Some might say that a CMO's work is never done, but I think the more appropriate aphorism would be that 'a CMO's work knows no bounds'. The scope keeps expanding, but so does our learning, thanks, in part, to a robust peer network that sets our bar for success ever higher. Today, I'm looking at Phil Granof, former CMO of Black Duck, an open source software management company. For Granof, good marketing works from the inside out. In just a matter of months, he methodically worked to transform the company culture, knowing that Black Duck's marketing claims would only stick if they were embodied in its internal makeup, and vice versa.
His knack for influence was so apparent that Granof rightly earned himself a Leadership Award from The CMO Club in last year's CMO Awards. So, below, we'll focus less on his thoughts on marketing and more on the leadership that helps marketing thrive, as Granof is an expert on the topic. Taking just a glimpse into his prowess, read on for his perspective on motivating employees and how to lead through internal change.
The Math Behind Motivation
When I suggest that some people are born leaders, Granof among them, he stops me in my tracks.
"I'm not sure anyone is actually a born leader," he says. "I think there are those that are born thinking they can, or should, lead, but that only gives them one advantage, which is the confidence to seek a leadership position, and it most certainly does not guarantee success." So, what's the big lesson to be learned if one wants to take charge and build a successful team?
Granof says that of all the thinking out there, what he's found most enduring is that people must want to work for you.
"Talent is free to move where it will, and technology fuels this mobility," he says. "So, as a leader, my goal has always been to win the hearts and minds of the most talented team I could find. That means trading value for value."
According to Granof, your workers will make a judgment about whether you're worth following based on a value equation with three moving parts:
- Intrinsic return: "Intrinsic return is the value a person receives cognitively and emotionally. Are they growing as a person? Are they feeling a sense of accomplishment? Are they developing and learning?" Granof says. "If the position you create for an employee lacks this return for effort, you can say goodbye to holding on to good people." Those left, he says, will be unhappy, jaded and unproductive, to say the least. Their salary and benefits maybe the stuff of dreams, but unless they feel personally fulfilled by the work you offer, they'll likely soon depart for greener pastures.
- Extrinsic return: The second part of the equation is all about these external benefits. "Extrinsic return is the value a person receives materially, and so is the most important and least important of the three dimensions," says Granof. It's more than just pay, however - it's about compensation, giving your workers the resources they need to succeed. "The cost and complexity of these tools tends to rise with a person's talent," he says. "Have you ever seen someone begging for a better computer? The best people know exactly what they need to do their job. Get it to them, if you value them."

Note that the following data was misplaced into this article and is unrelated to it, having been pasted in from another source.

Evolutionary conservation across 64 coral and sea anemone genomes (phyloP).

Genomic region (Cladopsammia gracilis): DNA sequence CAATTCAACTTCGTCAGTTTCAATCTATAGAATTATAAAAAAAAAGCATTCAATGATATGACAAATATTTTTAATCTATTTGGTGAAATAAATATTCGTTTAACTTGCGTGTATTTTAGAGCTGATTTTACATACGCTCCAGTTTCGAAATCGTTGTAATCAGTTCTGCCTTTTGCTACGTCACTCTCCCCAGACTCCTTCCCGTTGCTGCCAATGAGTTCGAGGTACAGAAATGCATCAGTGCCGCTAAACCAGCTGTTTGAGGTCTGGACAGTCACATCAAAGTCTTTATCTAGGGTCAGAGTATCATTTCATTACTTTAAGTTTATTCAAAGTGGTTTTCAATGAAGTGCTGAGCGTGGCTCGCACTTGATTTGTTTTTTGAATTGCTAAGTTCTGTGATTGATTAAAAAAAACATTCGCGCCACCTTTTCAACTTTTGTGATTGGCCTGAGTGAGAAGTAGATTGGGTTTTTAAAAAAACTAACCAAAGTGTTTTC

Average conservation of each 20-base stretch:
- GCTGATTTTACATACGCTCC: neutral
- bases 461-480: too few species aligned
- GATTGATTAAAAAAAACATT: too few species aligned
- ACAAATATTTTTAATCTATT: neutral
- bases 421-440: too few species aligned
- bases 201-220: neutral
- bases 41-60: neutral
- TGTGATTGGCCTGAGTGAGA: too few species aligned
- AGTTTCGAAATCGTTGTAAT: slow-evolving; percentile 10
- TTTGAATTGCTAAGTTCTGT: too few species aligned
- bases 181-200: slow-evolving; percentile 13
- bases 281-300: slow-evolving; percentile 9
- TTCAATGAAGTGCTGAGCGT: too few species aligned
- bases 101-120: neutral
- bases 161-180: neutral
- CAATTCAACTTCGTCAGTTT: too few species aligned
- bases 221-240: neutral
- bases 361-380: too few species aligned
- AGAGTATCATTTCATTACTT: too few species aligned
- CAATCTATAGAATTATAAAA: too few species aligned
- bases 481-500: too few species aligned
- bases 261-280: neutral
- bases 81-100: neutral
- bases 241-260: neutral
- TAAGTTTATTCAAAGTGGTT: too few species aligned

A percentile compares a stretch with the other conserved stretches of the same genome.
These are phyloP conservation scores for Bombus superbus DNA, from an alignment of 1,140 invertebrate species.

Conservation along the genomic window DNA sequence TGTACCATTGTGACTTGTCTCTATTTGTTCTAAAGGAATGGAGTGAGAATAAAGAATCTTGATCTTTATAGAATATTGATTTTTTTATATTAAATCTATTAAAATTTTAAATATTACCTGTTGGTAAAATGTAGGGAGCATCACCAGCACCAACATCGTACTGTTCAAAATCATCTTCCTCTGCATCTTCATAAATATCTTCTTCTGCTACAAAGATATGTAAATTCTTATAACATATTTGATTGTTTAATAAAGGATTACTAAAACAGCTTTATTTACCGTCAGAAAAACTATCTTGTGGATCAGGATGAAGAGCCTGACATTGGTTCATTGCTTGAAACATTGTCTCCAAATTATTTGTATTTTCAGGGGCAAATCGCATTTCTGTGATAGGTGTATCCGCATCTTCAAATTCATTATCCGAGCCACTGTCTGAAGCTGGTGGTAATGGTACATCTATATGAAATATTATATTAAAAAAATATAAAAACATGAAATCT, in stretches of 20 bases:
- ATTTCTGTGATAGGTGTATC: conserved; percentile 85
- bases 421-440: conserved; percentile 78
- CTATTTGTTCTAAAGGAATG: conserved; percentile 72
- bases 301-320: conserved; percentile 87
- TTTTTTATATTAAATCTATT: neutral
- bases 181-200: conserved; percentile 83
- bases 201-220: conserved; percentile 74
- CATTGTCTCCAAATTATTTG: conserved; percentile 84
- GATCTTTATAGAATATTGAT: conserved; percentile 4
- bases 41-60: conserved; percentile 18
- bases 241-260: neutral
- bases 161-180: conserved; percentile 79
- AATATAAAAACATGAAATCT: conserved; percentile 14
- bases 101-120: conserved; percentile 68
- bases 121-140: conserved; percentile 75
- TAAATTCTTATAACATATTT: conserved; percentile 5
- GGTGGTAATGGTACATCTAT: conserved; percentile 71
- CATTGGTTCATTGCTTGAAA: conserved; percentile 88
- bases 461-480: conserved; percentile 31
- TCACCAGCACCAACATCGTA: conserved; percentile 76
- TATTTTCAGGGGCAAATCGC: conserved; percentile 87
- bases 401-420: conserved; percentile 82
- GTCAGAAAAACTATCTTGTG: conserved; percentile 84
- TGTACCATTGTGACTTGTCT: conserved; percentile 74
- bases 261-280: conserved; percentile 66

- Collective return: The third dimension is the most underappreciated, in Granof's estimation. Collective return, he says, deals with what the company can provide to the employee's network, be it his or her coworkers, family, customers or the larger community. Granof says that the ability to recognize collective value "separates not only great leaders from average leaders, but great companies from average companies." Collective return gives the employee a real reason to believe in you as a leader and in the company - the assessment of whether or not the work is truly worth it, in other words.
Recalibrating Your Numbers
Granof successfully put these principles to task in his efforts to reshape not only Black Duck's marketing strategy, but also its company culture and, by extension, the ability to live and breathe its brand - to look, act and sound like a duck, if you will. He began by convincing HR of the internal changes that needed to occur, and soon helped the company find a brand position that jived with the company at large. But as all CMOs know, challenges inevitably arise beyond our own desire to create change, namely the comings-and-goings of our colleagues.
It seems like just when you've got a solid team, someone leaves, which is especially tough to swallow when the employee was a staple of the group. Granof, on this point: "I believe it is critical to understand if the long-time staffer is a 'tipping point' in the organization, or simply an overlooked issue." If a "tipping point," then it's important to proceed carefully, since that person likely wielded a great deal of influence in the company culture. This is when that value equation will help you assess the health of your team.
The upside, Granof says, is that turnover enables you to go on what he calls a treasure hunt within your staff.
"I personally found three hidden gems in the organization that had been overshadowed and overlooked for various reasons," he says of a recent departure, "and now they are thriving. Had we blindly seen quiet people as underperforming, it would have been a big loss."
Proving that in leadership as in marketing, understanding your consumers - and colleagues - is of the utmost importance.
In partnership with The CMO Club, The CMO of the Week series profiles CMOs who are shaping, changing and challenging the world of modern marketing. For Drew Neisser's complete interview with CMO Award Winner Phil Granof, click here.